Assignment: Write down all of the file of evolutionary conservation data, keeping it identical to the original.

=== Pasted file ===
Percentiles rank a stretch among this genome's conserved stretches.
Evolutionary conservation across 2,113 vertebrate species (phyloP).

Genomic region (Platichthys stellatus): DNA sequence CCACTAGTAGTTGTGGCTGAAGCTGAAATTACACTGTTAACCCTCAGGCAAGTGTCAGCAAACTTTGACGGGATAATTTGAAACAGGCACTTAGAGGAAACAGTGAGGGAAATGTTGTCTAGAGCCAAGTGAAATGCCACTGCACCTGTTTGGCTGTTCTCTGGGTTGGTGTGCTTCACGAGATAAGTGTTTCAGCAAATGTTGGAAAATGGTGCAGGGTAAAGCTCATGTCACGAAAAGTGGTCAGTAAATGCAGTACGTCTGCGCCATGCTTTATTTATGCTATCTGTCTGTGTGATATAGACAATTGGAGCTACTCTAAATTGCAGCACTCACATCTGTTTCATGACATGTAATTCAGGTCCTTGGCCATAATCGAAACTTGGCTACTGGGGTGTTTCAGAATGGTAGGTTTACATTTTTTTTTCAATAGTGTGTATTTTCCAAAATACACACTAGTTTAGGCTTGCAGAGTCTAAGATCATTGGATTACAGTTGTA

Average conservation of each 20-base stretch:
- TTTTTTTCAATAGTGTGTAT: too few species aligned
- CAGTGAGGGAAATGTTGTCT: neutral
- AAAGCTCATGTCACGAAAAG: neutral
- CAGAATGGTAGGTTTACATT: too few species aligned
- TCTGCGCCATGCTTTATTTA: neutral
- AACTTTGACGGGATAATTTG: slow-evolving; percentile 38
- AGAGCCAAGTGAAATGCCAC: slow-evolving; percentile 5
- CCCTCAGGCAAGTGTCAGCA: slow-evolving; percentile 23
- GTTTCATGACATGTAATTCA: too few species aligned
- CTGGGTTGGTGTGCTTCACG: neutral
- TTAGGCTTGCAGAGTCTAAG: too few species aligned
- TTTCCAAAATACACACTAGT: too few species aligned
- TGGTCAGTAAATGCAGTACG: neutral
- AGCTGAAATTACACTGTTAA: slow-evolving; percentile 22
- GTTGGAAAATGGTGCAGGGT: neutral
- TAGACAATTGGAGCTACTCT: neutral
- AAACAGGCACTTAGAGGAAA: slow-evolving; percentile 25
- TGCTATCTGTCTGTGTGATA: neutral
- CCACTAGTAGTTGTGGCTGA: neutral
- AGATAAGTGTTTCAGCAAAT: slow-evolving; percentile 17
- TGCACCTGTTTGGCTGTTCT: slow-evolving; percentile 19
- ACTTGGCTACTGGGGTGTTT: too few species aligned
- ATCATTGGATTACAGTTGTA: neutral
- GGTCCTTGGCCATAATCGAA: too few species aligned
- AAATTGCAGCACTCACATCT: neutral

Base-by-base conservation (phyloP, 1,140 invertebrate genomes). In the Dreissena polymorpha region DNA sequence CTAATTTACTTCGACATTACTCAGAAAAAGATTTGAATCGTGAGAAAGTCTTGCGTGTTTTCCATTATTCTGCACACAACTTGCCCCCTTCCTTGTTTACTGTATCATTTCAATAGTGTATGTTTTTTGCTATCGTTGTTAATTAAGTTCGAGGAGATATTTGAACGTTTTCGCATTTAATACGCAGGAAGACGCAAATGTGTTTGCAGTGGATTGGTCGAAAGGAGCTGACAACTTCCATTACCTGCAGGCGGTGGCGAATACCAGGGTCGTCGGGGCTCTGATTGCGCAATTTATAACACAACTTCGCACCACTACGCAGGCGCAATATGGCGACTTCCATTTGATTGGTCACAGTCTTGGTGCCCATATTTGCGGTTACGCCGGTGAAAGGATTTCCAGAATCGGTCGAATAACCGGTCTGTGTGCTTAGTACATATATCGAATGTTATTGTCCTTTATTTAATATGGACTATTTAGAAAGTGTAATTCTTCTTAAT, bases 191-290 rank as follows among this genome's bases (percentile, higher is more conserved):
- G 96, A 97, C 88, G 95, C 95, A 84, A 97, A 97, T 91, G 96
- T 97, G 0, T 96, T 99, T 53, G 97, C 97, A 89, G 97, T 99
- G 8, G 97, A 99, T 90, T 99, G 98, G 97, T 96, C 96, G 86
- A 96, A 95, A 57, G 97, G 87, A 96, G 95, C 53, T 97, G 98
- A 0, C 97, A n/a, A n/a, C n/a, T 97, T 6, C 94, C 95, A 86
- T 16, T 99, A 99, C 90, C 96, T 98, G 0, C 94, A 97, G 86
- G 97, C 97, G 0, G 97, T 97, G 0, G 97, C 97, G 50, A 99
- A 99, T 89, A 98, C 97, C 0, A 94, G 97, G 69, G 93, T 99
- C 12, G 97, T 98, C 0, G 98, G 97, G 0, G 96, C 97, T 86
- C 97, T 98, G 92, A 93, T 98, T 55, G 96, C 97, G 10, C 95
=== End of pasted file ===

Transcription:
Percentiles rank a stretch among this genome's conserved stretches.
Evolutionary conservation across 2,113 vertebrate species (phyloP).

Genomic region (Platichthys stellatus): DNA sequence CCACTAGTAGTTGTGGCTGAAGCTGAAATTACACTGTTAACCCTCAGGCAAGTGTCAGCAAACTTTGACGGGATAATTTGAAACAGGCACTTAGAGGAAACAGTGAGGGAAATGTTGTCTAGAGCCAAGTGAAATGCCACTGCACCTGTTTGGCTGTTCTCTGGGTTGGTGTGCTTCACGAGATAAGTGTTTCAGCAAATGTTGGAAAATGGTGCAGGGTAAAGCTCATGTCACGAAAAGTGGTCAGTAAATGCAGTACGTCTGCGCCATGCTTTATTTATGCTATCTGTCTGTGTGATATAGACAATTGGAGCTACTCTAAATTGCAGCACTCACATCTGTTTCATGACATGTAATTCAGGTCCTTGGCCATAATCGAAACTTGGCTACTGGGGTGTTTCAGAATGGTAGGTTTACATTTTTTTTTCAATAGTGTGTATTTTCCAAAATACACACTAGTTTAGGCTTGCAGAGTCTAAGATCATTGGATTACAGTTGTA

Average conservation of each 20-base stretch:
- TTTTTTTCAATAGTGTGTAT: too few species aligned
- CAGTGAGGGAAATGTTGTCT: neutral
- AAAGCTCATGTCACGAAAAG: neutral
- CAGAATGGTAGGTTTACATT: too few species aligned
- TCTGCGCCATGCTTTATTTA: neutral
- AACTTTGACGGGATAATTTG: slow-evolving; percentile 38
- AGAGCCAAGTGAAATGCCAC: slow-evolving; percentile 5
- CCCTCAGGCAAGTGTCAGCA: slow-evolving; percentile 23
- GTTTCATGACATGTAATTCA: too few species aligned
- CTGGGTTGGTGTGCTTCACG: neutral
- TTAGGCTTGCAGAGTCTAAG: too few species aligned
- TTTCCAAAATACACACTAGT: too few species aligned
- TGGTCAGTAAATGCAGTACG: neutral
- AGCTGAAATTACACTGTTAA: slow-evolving; percentile 22
- GTTGGAAAATGGTGCAGGGT: neutral
- TAGACAATTGGAGCTACTCT: neutral
- AAACAGGCACTTAGAGGAAA: slow-evolving; percentile 25
- TGCTATCTGTCTGTGTGATA: neutral
- CCACTAGTAGTTGTGGCTGA: neutral
- AGATAAGTGTTTCAGCAAAT: slow-evolving; percentile 17
- TGCACCTGTTTGGCTGTTCT: slow-evolving; percentile 19
- ACTTGGCTACTGGGGTGTTT: too few species aligned
- ATCATTGGATTACAGTTGTA: neutral
- GGTCCTTGGCCATAATCGAA: too few species aligned
- AAATTGCAGCACTCACATCT: neutral

Base-by-base conservation (phyloP, 1,140 invertebrate genomes). In the Dreissena polymorpha region DNA sequence CTAATTTACTTCGACATTACTCAGAAAAAGATTTGAATCGTGAGAAAGTCTTGCGTGTTTTCCATTATTCTGCACACAACTTGCCCCCTTCCTTGTTTACTGTATCATTTCAATAGTGTATGTTTTTTGCTATCGTTGTTAATTAAGTTCGAGGAGATATTTGAACGTTTTCGCATTTAATACGCAGGAAGACGCAAATGTGTTTGCAGTGGATTGGTCGAAAGGAGCTGACAACTTCCATTACCTGCAGGCGGTGGCGAATACCAGGGTCGTCGGGGCTCTGATTGCGCAATTTATAACACAACTTCGCACCACTACGCAGGCGCAATATGGCGACTTCCATTTGATTGGTCACAGTCTTGGTGCCCATATTTGCGGTTACGCCGGTGAAAGGATTTCCAGAATCGGTCGAATAACCGGTCTGTGTGCTTAGTACATATATCGAATGTTATTGTCCTTTATTTAATATGGACTATTTAGAAAGTGTAATTCTTCTTAAT, bases 191-290 rank as follows among this genome's bases (percentile, higher is more conserved):
- G 96, A 97, C 88, G 95, C 95, A 84, A 97, A 97, T 91, G 96
- T 97, G 0, T 96, T 99, T 53, G 97, C 97, A 89, G 97, T 99
- G 8, G 97, A 99, T 90, T 99, G 98, G 97, T 96, C 96, G 86
- A 96, A 95, A 57, G 97, G 87, A 96, G 95, C 53, T 97, G 98
- A 0, C 97, A n/a, A n/a, C n/a, T 97, T 6, C 94, C 95, A 86
- T 16, T 99, A 99, C 90, C 96, T 98, G 0, C 94, A 97, G 86
- G 97, C 97, G 0, G 97, T 97, G 0, G 97, C 97, G 50, A 99
- A 99, T 89, A 98, C 97, C 0, A 94, G 97, G 69, G 93, T 99
- C 12, G 97, T 98, C 0, G 98, G 97, G 0, G 96, C 97, T 86
- C 97, T 98, G 92, A 93, T 98, T 55, G 96, C 97, G 10, C 95